Stocking Stuffers for Your Husband

Christmas Gifts for the Spiritual Side–preteens

For this group, I’d still recommend the Narnia series if they haven’t read it, along with The Best Christmas Pageant Ever and the Apples to Apples game. Then we’ll add these options. Again, it’s big on games because games mean FAMILY TIME, which also nurtures your spiritual side!

Cactus Games Scattergories-Bible EditionScattergories Bible Edition – $20.61

Again, games are awesome! Here’s the classic game of Scattergories, where one team is given a letter, and you have to match as many things on that category with that letter in each round. So fun!

Bible TabooTaboo Bible Edition – $20.64

I am seriously good at Taboo, if I’m the one giving the clues. Seriously. No one can beat me. And this game is awfully fun! You have to get your teammates to say a specific word or phrase WITHOUT using any of the words on the card (so you may have to get them to say the word “manger” without being allowed to say Mary, Joseph, Jesus, Bethlehem, Shepherds, Inn for instance).

Cactus Games Outburst-Bible EditionOutburst Bible Edition – $23.59

We’ve got this one and we play it all the time. There’s a card with ten answers on it, like 10 Names of Christ or 10 Places Jesus Visited or whatever, and your team has to name as many as possible in the time allotted.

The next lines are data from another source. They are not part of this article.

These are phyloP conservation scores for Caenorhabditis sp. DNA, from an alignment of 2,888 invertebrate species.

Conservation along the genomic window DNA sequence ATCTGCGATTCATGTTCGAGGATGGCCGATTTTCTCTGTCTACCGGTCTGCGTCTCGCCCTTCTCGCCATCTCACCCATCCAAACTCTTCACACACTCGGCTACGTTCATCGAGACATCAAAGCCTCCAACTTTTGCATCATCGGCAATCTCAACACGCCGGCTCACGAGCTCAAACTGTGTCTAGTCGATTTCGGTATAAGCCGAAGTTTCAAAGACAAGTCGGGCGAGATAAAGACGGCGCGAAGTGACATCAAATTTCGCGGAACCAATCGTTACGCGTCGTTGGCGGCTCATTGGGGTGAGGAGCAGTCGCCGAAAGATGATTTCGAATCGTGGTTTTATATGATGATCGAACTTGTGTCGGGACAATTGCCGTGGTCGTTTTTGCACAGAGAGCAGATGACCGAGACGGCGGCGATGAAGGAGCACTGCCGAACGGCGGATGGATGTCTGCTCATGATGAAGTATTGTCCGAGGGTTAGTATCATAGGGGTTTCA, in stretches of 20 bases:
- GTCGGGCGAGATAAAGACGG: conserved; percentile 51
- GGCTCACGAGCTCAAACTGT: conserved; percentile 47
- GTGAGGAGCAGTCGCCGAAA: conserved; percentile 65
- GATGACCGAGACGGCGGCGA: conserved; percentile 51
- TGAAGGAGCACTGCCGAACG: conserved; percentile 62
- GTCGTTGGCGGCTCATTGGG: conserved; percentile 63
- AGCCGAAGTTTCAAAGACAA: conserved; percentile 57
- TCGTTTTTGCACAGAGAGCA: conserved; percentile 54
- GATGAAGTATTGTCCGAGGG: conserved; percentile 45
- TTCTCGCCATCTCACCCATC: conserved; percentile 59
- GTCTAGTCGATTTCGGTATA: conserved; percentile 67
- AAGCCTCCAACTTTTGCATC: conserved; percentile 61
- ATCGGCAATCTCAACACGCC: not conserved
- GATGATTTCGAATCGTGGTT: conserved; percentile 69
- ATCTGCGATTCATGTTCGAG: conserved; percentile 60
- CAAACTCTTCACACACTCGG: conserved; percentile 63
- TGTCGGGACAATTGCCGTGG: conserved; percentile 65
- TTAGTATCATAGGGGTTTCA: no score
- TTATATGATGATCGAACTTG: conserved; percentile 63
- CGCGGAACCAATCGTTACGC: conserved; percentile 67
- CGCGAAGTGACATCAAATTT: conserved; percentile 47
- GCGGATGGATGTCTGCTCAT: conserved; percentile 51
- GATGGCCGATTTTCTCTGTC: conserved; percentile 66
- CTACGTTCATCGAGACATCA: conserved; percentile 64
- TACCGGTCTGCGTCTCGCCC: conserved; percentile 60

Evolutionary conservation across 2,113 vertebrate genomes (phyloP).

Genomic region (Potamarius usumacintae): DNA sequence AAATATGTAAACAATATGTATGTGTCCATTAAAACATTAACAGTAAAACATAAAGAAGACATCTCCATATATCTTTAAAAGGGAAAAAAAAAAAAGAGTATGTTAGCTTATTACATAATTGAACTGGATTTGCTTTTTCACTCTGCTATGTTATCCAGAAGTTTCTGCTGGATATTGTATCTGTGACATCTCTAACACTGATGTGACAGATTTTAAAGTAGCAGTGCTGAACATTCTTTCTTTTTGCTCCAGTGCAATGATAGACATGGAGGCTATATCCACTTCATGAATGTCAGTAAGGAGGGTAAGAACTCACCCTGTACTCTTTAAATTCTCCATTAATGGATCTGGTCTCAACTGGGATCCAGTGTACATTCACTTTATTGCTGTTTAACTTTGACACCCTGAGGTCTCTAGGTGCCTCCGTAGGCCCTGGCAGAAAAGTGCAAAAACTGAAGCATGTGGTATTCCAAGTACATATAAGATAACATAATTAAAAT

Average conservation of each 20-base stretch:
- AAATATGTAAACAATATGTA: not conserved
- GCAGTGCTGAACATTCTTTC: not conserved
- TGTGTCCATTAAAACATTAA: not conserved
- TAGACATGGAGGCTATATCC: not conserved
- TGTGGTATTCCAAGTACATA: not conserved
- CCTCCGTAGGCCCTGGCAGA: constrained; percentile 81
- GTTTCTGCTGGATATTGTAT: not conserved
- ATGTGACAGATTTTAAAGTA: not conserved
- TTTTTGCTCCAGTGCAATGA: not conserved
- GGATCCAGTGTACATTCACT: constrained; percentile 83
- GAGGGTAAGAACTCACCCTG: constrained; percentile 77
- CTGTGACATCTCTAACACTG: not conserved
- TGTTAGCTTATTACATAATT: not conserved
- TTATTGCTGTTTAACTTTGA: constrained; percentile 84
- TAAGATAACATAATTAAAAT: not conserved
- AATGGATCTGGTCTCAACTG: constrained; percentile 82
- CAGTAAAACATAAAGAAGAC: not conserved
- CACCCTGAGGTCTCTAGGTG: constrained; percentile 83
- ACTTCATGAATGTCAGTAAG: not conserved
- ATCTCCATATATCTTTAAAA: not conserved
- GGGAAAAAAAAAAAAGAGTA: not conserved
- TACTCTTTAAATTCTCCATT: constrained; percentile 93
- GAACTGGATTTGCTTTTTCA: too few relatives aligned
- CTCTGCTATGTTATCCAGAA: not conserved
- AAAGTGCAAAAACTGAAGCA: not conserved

Bible Games Combo w/Free Deck of Standard Playing CardsIt’s been great with youth groups, too!

Bible Games Combo – $89.99

Includes all of the games I’ve mentioned here, plus Mad Gab Bible and a free deck of cards. This is awesome!

Specifically for Preteen Girls:

Daughter of China – Novel $7.75

Daughter of ChinaI read this book a few years ago and was so touched by it. It’s all about the persecuted church in China, but you learn about it through the eyes of one teenaged girl, who has normal hopes and dreams that don’t seem to be able to be realized. At this age kids often read the Beverly Lewis Amish series or start reading other Christian romances. If you want to get a book that’s accessible that’s also really beautiful, try this one.

Swimming Through Clouds: A Contemporary Young Adult NovelNovels by Rajdeep Paulus – Swimming Through Clouds – $9.58

Rajdeep is a good friend of mine, and she’s written two novels for teen girls that deal with friendship, grace, and finding your way in the world when you start off with a really dysfunctional family. Will help teens see their friends with new eyes, too.

NIV Backpack BibleNIV Backpack Bible – $16.09

Here’s a small Bible that lays flat that will fit in a backpack or anywhere else for kids on the go! It’s pretty and purple and girls will love it.

Specifically for Preteen Boys:

God's SmugglerGod’s Smuggler  by Brother Andrew (updated) $12.37

GIRLS CAN READ THIS TOO!!!! But it’s a great book for boys, and those are sometimes hard to find, so I’m putting it in the boys’ section. Brother Andrew was an amazing man who smuggled Bibles into communist countries throughout the 1970s an 1980s. His stories are absolutely riveting. This edition has been updated and slightly rewritten to make it more accessible, and it’s a great biography to read. It’s more like reading The Bourne Identity or something–it’s that fast paced.

NIV Boys Backpack BibleBoys’ NIV Backpack Bible – $13.98

A smaller Bible that lays flat which will fit in a backpack or which a boy can easily take along to church. It’s brown, so not girly at all!